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Princess Mononoke

Guest Author - Lesley Aeschliman

Princess Mononoke is a film directed by Hayao Miyazaki, and it is set in the Muromachi period of Japan. The story shows the struggle between supernatural guardians of a forest and the humans that try to consume the resources of the forest.

The film opens with Ashitaka, the last Emishi prince, saving his village by killing the demon form of Nago, the boar god. During the battle, Ashitaka receives a demon mark on his arm, and is cursed by the Boar God's hatred and pain. A ball of iron is found in Nago's corpse, and is connected to Nago's curse. Since Ashitaka is destined for death because of the curse, he leaves his village and goes out in search of a cure for his curse. As he leaves the village with his elk named Yakul, a girl named Kaya gives Ashitaka her crystal dagger (so he will not forget her).

During his travels, Ashitaka arrives in a forest with animal gods (such as Moro, the wolf god). The Forest Spirit also lives there; he takes the form of a deer by day, and a "night-walker" at night. A human settlement called Irontown is nearby; the people in the settlement clear the forest to get more iron ore. The actions of Irontown anger the animals, and cause battles between the animals and the human settlement. It was during one of these battles that Lady Eboshi, the head of Irontown, shot Nago.

Ashitaka travels between the forest and Irontown to try and make peace. During his first visit, Irontown is attacked by San (a human girl who has been adopted by wolves). Ashitaka intervenes to stop the fighting and takes San back into the forest; however, he is injured while doing this. With San's help, the forest spirit heals Ashitaka's wounds, but not his curse. Lady Eboshi, meanwhile, decides to hunt the head of the forest spirit. Ashitaka tries to intervene to save the forest spirit, but are his efforts for naught?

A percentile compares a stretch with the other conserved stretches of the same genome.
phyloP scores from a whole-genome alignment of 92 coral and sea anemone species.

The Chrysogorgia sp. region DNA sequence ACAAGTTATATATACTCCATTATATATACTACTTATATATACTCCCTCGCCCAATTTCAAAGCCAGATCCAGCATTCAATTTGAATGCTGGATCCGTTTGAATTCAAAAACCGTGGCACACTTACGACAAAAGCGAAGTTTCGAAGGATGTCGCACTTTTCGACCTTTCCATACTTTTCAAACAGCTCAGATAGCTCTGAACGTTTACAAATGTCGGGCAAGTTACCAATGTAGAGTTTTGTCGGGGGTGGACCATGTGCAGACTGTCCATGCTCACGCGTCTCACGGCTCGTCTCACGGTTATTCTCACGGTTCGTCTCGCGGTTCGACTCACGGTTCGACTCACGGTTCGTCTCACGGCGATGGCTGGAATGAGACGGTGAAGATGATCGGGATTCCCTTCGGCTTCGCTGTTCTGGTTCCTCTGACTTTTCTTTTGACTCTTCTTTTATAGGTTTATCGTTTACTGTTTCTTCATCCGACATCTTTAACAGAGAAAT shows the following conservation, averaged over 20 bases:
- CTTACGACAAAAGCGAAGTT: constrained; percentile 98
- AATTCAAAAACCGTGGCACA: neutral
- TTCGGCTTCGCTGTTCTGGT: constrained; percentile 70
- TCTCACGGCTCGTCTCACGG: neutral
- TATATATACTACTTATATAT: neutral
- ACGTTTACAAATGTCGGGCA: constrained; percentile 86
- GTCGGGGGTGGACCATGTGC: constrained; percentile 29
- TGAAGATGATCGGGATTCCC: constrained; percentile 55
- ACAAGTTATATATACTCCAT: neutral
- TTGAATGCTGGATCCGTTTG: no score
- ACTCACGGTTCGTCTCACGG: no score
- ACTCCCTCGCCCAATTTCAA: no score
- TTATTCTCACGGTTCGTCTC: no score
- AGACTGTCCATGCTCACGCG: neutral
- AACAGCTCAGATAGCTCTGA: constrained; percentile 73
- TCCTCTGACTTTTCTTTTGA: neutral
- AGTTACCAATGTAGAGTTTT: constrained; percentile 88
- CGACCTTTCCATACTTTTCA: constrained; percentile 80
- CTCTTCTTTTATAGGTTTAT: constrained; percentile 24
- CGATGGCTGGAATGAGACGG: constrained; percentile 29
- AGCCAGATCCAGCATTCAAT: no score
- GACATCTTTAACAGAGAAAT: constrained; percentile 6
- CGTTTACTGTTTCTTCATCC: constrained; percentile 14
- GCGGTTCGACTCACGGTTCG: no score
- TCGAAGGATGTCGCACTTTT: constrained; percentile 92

Princess Mononoke tells a compelling story. Not only is it a story about the environment, it is also a story about how no one is necessarily either good or evil. I appreciate how Miyazaki was able to tell this story without falling into the trap of, "the forest animals and the animal spirits are the 'good guys,' while Lady Eboshi and the citizens of Irontown are the 'bad guys.'" The animation in Princess Mononoke is breathtaking and perfectly conveys the feelings and emotions Miyazaki wants the viewer to experience while watching the film.

Overall, there were very few special features on the DVD. All you get are the English language theatrical trailer, and a 5-10 minute featurette about making the English dub of the film. The featurette primarily features the voice cast, although Neil Gaiman (who translated the film for the English dub) is also included. It was a decent featurette, but I do wish some more bonus features had been included.

Overall, if you are a fan of Miyazaki or simply like Princess Mononoke, this release should be included in your DVD library. However, it should be noted that Princess Mononoke carries a PG-13 rating, and really isn't meant for children.

I wrote this review after watching a copy of this DVD that my husband purchased as a gift.
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Content copyright © 2015 by Lesley Aeschliman. All rights reserved.
This content was written by Lesley Aeschliman. If you wish to use this content in any manner, you need written permission. Contact BellaOnline Administration for details.


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